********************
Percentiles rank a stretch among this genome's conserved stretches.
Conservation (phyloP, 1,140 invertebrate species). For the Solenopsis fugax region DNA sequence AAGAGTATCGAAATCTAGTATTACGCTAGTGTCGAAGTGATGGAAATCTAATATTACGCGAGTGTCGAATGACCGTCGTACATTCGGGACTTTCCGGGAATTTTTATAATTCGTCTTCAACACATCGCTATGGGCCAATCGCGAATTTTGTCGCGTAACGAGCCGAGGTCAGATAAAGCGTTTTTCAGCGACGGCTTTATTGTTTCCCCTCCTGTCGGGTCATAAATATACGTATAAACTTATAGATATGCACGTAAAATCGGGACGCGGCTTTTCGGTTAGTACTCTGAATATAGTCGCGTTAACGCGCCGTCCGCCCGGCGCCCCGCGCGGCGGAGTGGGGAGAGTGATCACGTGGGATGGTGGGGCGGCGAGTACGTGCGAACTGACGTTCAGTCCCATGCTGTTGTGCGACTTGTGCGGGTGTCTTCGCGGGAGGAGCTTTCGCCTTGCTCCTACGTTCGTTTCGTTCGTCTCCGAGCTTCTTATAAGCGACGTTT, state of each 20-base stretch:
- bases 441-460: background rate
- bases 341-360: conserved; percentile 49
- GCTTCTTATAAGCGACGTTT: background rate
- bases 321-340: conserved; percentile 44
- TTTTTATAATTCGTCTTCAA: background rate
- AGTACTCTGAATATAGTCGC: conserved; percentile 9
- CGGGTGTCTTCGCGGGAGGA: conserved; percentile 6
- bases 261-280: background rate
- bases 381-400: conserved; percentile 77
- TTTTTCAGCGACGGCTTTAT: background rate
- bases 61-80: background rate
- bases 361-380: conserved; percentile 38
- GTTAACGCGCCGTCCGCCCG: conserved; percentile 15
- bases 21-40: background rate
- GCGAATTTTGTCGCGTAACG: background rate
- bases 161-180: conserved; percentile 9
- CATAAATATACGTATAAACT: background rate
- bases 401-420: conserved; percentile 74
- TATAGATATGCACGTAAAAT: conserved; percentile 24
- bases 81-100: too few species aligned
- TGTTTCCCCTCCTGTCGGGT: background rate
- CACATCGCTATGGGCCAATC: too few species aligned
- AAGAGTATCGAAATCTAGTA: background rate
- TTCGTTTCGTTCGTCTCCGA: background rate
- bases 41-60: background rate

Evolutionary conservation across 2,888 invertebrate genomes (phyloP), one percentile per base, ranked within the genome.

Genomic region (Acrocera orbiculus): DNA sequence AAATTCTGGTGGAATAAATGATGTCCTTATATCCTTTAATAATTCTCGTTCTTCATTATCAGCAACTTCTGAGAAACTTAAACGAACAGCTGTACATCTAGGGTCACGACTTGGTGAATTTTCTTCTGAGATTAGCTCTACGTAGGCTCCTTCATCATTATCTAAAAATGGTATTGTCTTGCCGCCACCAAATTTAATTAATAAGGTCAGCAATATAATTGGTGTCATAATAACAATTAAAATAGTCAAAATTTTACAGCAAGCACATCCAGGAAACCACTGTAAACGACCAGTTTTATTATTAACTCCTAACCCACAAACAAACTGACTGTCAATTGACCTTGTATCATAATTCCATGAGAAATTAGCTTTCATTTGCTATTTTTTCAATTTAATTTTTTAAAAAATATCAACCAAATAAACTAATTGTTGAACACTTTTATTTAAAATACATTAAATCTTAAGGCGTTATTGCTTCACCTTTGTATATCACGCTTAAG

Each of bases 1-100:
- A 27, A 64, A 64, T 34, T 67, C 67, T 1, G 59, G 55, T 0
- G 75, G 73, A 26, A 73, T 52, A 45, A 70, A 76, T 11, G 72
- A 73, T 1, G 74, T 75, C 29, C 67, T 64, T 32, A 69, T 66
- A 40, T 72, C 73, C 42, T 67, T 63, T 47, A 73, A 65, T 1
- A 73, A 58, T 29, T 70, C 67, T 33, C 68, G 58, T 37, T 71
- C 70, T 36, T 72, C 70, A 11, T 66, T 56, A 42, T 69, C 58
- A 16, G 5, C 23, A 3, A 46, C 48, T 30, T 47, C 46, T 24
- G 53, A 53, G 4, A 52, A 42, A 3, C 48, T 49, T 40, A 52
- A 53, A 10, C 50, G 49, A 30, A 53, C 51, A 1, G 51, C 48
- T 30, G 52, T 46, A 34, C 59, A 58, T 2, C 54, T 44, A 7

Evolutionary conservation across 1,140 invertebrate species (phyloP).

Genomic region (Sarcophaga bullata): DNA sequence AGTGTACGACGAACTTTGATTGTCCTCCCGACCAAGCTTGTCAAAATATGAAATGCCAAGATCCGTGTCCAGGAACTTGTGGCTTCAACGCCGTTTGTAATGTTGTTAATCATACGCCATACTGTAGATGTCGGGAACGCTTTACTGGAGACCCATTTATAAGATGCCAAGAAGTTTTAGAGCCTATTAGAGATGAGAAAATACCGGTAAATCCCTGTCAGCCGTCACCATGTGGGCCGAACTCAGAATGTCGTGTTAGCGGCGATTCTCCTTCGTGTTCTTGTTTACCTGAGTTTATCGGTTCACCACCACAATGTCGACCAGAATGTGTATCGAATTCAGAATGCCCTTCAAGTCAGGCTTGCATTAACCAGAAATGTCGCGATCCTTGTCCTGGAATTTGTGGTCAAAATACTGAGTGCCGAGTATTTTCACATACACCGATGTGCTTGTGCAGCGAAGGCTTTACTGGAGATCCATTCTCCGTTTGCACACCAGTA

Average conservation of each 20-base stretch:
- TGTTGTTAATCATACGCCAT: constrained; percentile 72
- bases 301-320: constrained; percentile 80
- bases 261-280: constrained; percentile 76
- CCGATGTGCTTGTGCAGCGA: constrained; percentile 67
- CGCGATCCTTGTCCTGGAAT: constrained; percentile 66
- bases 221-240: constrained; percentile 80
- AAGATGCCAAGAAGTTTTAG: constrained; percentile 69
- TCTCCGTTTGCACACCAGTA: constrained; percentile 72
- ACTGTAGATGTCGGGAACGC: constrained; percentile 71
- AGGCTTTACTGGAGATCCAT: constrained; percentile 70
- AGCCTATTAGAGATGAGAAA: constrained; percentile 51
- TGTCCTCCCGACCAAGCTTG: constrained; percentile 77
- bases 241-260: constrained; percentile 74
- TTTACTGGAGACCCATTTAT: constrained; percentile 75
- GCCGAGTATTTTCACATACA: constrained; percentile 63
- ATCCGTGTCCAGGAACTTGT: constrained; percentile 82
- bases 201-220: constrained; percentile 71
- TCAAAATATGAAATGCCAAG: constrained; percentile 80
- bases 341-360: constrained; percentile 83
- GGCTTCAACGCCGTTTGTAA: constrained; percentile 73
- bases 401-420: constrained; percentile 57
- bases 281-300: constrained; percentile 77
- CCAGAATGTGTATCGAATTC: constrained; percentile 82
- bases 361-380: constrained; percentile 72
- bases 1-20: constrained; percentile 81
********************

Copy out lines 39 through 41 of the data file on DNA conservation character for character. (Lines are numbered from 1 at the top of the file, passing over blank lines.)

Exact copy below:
- A 53, A 10, C 50, G 49, A 30, A 53, C 51, A 1, G 51, C 48
- T 30, G 52, T 46, A 34, C 59, A 58, T 2, C 54, T 44, A 7

Evolutionary conservation across 1,140 invertebrate species (phyloP).